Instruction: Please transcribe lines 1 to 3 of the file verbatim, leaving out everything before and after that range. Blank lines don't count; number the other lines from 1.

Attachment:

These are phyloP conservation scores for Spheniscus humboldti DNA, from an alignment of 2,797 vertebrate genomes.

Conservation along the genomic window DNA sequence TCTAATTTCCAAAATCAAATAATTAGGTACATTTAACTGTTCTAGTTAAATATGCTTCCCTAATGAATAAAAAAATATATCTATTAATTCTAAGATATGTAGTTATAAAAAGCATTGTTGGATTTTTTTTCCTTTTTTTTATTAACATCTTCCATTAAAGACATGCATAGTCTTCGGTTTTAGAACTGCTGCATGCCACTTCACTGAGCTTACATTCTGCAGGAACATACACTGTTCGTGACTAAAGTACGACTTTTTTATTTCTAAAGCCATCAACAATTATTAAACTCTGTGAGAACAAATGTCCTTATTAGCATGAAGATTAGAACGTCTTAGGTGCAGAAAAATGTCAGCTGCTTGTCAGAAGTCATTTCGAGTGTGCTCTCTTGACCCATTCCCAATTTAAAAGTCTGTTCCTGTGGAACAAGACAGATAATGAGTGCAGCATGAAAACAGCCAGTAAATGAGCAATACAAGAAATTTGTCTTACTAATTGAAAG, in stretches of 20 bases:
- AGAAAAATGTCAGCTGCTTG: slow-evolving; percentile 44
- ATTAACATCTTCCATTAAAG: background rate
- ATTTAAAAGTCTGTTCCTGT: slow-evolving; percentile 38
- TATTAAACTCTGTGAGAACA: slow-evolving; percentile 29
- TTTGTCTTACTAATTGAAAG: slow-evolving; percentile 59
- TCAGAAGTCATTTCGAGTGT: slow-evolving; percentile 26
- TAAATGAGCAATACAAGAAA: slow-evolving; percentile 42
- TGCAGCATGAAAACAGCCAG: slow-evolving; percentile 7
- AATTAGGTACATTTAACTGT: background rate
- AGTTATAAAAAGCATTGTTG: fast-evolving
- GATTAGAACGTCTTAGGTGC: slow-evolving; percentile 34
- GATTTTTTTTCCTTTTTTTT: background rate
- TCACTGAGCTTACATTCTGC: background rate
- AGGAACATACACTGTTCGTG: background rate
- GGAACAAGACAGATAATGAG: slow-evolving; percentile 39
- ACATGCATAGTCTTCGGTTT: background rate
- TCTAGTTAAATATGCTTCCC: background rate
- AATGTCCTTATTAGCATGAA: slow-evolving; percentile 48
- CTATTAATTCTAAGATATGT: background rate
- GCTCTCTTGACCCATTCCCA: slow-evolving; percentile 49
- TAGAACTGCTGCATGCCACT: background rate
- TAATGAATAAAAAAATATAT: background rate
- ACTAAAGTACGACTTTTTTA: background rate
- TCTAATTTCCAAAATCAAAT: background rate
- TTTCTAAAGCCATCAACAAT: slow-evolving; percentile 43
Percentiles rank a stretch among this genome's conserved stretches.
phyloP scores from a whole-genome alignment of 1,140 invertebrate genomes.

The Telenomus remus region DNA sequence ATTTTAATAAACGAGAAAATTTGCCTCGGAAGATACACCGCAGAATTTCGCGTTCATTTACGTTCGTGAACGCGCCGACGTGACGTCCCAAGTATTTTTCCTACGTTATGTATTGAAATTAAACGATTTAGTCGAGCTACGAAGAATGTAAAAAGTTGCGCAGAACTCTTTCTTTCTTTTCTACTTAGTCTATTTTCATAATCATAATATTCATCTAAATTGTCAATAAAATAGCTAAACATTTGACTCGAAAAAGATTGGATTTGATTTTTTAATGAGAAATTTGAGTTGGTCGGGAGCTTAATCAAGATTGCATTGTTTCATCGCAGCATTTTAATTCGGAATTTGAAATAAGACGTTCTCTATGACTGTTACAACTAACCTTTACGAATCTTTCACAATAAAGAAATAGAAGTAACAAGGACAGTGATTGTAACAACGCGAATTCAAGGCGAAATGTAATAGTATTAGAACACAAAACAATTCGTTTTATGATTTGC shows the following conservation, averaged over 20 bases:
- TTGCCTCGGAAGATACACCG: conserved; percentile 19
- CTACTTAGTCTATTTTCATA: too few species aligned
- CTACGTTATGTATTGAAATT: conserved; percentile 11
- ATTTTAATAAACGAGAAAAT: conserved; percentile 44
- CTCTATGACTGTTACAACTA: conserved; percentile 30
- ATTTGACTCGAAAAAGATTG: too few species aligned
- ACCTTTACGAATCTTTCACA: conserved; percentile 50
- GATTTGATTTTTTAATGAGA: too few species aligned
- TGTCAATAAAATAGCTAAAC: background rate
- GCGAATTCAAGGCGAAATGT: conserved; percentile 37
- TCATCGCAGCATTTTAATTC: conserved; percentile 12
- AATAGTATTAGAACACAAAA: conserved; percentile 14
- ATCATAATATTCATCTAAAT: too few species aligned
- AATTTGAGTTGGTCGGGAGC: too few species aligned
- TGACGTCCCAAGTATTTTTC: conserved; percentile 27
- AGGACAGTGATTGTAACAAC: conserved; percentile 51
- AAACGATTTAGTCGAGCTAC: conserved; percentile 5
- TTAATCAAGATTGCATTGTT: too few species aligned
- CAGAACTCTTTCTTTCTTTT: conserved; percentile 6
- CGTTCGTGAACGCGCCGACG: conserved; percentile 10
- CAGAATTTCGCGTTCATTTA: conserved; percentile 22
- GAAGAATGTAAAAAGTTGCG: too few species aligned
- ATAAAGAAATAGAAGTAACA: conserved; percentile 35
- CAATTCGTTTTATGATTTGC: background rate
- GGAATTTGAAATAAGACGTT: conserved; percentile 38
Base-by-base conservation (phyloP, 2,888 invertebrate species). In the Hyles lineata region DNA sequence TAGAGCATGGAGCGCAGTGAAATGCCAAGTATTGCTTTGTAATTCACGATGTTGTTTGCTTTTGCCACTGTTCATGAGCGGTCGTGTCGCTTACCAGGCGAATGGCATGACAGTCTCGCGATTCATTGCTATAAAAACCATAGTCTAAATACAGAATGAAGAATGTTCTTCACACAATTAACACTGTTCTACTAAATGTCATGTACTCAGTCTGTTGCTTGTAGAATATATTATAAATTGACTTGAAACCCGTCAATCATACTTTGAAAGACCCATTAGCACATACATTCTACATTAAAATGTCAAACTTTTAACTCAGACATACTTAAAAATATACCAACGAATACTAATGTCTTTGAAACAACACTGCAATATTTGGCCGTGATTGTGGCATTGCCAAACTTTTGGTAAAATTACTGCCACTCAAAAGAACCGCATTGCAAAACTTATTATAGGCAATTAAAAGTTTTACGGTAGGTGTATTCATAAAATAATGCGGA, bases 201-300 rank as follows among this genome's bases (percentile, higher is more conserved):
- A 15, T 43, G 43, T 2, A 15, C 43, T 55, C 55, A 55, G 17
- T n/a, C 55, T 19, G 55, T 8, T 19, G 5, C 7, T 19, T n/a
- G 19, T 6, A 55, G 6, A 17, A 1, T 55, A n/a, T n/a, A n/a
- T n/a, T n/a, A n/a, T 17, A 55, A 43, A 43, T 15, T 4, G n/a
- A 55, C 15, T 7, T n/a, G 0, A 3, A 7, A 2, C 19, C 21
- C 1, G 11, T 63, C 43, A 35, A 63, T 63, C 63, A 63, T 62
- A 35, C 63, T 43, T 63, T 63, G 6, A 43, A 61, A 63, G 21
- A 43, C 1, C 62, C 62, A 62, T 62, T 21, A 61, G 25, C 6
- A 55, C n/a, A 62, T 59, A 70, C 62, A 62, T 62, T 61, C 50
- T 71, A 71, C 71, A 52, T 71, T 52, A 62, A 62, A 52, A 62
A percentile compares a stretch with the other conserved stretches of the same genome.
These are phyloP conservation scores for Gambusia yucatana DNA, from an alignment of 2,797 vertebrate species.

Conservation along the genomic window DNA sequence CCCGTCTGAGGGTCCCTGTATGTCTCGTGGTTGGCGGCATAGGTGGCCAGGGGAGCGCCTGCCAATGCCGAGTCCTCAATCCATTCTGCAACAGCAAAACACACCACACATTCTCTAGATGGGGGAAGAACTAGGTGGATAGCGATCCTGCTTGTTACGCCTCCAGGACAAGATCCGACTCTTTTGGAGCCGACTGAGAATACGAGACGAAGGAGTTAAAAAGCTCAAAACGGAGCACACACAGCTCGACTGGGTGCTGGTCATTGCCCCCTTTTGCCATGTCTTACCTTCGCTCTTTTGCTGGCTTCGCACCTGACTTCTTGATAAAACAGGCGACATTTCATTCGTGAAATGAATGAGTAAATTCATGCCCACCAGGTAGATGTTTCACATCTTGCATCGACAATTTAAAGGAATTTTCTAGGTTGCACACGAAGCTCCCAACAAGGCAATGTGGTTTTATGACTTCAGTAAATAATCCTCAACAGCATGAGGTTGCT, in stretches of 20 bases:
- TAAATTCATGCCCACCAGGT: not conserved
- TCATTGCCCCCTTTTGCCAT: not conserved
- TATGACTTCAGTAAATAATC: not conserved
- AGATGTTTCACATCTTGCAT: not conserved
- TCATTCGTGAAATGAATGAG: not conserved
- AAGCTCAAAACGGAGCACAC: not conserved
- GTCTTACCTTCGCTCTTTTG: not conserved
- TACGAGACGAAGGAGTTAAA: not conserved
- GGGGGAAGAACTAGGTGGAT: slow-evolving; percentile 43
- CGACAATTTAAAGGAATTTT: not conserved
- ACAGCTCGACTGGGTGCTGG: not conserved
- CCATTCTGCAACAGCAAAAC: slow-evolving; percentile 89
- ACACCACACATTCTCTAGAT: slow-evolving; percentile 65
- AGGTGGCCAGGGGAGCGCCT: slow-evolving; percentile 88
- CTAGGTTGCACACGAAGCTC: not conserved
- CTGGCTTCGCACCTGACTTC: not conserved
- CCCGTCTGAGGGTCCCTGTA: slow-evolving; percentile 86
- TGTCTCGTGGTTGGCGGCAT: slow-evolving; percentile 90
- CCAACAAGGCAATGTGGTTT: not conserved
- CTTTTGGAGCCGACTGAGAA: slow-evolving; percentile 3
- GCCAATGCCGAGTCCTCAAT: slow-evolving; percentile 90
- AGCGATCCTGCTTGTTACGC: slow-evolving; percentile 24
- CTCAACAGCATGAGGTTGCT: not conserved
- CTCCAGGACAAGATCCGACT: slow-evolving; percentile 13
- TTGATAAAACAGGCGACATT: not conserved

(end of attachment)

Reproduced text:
These are phyloP conservation scores for Spheniscus humboldti DNA, from an alignment of 2,797 vertebrate genomes.

Conservation along the genomic window DNA sequence TCTAATTTCCAAAATCAAATAATTAGGTACATTTAACTGTTCTAGTTAAATATGCTTCCCTAATGAATAAAAAAATATATCTATTAATTCTAAGATATGTAGTTATAAAAAGCATTGTTGGATTTTTTTTCCTTTTTTTTATTAACATCTTCCATTAAAGACATGCATAGTCTTCGGTTTTAGAACTGCTGCATGCCACTTCACTGAGCTTACATTCTGCAGGAACATACACTGTTCGTGACTAAAGTACGACTTTTTTATTTCTAAAGCCATCAACAATTATTAAACTCTGTGAGAACAAATGTCCTTATTAGCATGAAGATTAGAACGTCTTAGGTGCAGAAAAATGTCAGCTGCTTGTCAGAAGTCATTTCGAGTGTGCTCTCTTGACCCATTCCCAATTTAAAAGTCTGTTCCTGTGGAACAAGACAGATAATGAGTGCAGCATGAAAACAGCCAGTAAATGAGCAATACAAGAAATTTGTCTTACTAATTGAAAG, in stretches of 20 bases:
- AGAAAAATGTCAGCTGCTTG: slow-evolving; percentile 44